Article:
On an island-like setting in Takapuna, Auckland, Jasmax is designing Amaia, a village of residential buildings, and rejuvenating the coastal perimeter of the Waitematā Harbour site. Alistair Ray, a principal and senior urban designer at Jasmax, discusses the new project.
The masterplan of Amaia was inspired by the canopies of forest islands. How does this play out in its design?
We were aware that this coastal-edge site needed to be approached with sensitivity. We looked to international examples of how ‘island’ sites have been developed, with lower-height buildings stepping upwards to the centre.
Arborists Peers Brown Miller gave us an understanding of what this island site may have looked like pre-European settlement. Their investigations suggest the site was heavily forested: large and spreading pōhutukawa that form the edge of the current site would have been the sub-canopy layer, with a taller canopy layer possibly containing ngaio, tawapou, kohekohe and taraire trees. Above this, towards the centre, an emergent layer of taller trees could have contained kauri or kahikatea.
We’re not trying to replicate a natural forest, but exploring how each tree species has its own characteristics that add to the overall forest composition. Similarly, each building in the village expresses its own characteristics and adds to the overall composition.
It’s a very public spot – how does the design deal with this?
There are a number of publicly accessible routes through the buildings, as well as a public walkway around the perimeter. This opens up the coastal location, which has been unavailable until now. One of the starting points for the design was to maintain a significant area of coastal planting around the perimeter of the site. This currently contains a number of native trees, but will be significantly enhanced with further native planting to help restore the coastal edge. The buildings sit behind this, which recognises the importance of views in and out of the development.
How will Amaia be different to other apartment developments?
Although it’s well connected to public transport and local amenities, the island-type location allows us to create a greater sense of connectedness between residents. We wanted to create a strong sense of community, with places for work, leisure and recreation, communal rooms and maybe even a small healthcare and convenience shop.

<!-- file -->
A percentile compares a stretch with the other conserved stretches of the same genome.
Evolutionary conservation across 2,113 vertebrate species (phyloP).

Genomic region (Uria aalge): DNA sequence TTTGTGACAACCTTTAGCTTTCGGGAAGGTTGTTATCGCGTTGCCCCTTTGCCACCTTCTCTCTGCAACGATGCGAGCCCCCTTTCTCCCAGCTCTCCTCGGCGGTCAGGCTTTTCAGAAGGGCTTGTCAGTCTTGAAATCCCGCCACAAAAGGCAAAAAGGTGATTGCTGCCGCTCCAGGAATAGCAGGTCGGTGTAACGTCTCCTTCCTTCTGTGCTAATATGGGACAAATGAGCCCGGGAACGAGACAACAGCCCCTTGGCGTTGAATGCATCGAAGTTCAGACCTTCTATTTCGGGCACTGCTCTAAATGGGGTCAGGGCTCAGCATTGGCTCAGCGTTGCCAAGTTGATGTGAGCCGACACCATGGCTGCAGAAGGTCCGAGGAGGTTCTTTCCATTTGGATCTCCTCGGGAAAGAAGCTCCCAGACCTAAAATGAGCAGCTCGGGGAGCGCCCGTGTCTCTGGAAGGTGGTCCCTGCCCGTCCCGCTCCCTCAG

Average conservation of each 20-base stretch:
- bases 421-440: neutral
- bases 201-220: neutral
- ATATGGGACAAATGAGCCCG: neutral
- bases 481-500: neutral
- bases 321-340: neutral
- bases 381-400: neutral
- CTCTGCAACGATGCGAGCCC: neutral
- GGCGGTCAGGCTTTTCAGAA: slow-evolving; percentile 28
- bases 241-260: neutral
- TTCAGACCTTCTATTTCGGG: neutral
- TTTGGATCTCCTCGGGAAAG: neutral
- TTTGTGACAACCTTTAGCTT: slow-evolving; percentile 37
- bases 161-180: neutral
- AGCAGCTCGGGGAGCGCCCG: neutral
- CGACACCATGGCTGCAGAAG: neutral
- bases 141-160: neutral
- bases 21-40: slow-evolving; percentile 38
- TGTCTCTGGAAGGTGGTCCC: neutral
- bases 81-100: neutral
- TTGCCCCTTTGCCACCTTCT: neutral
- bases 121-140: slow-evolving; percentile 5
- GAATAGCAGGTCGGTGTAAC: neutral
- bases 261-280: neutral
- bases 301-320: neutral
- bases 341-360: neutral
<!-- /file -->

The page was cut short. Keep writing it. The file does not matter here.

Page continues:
How does the design connect with the views?
It’s almost an island, allowing views out from all sides and making it visible from multiple aspects. We’ve oriented the buildings to maximise views in all directions. There is no ‘rear’ side – it has to be attractive all the way around.
How have you approached materials?
We’ve broken up the massing with a solid base, responding to the bedrock formation of the site, and a recessed middle floor. Upper canopy levels are clad in lightweight metal that offers varying vertical articulation – and expansive glazing to enjoy the outlook from the upper levels.
There are 81 apartments – what do the different footprints offer?
The apartments have been designed in a variety of sizes to ensure they are adaptable for young families, independent young professionals and older generations. The apartments have been positioned to maximise generous outlook opportunities towards the city, Waitākere Ranges and Hauraki Gulf, while also providing ample northern amenity. Winter gardens have been provided to a number of units to allow year-round enjoyment of outdoor spaces, while providing varying layers of protection from the environment.
What aspect of the design do you most enjoy?
The space between the buildings is generous compared to many new schemes and so the outlook, especially considering the island setting, will be fantastic. The spaces between the buildings are also sufficiently large to offer a range of useful communal areas for people to enjoy.
This story was produced with the support of Amaia – display suite open daily at 10 Northcroft St, Takapuna, Tāmaki Makaurau Auckland. For more, see amaialiving.co.nz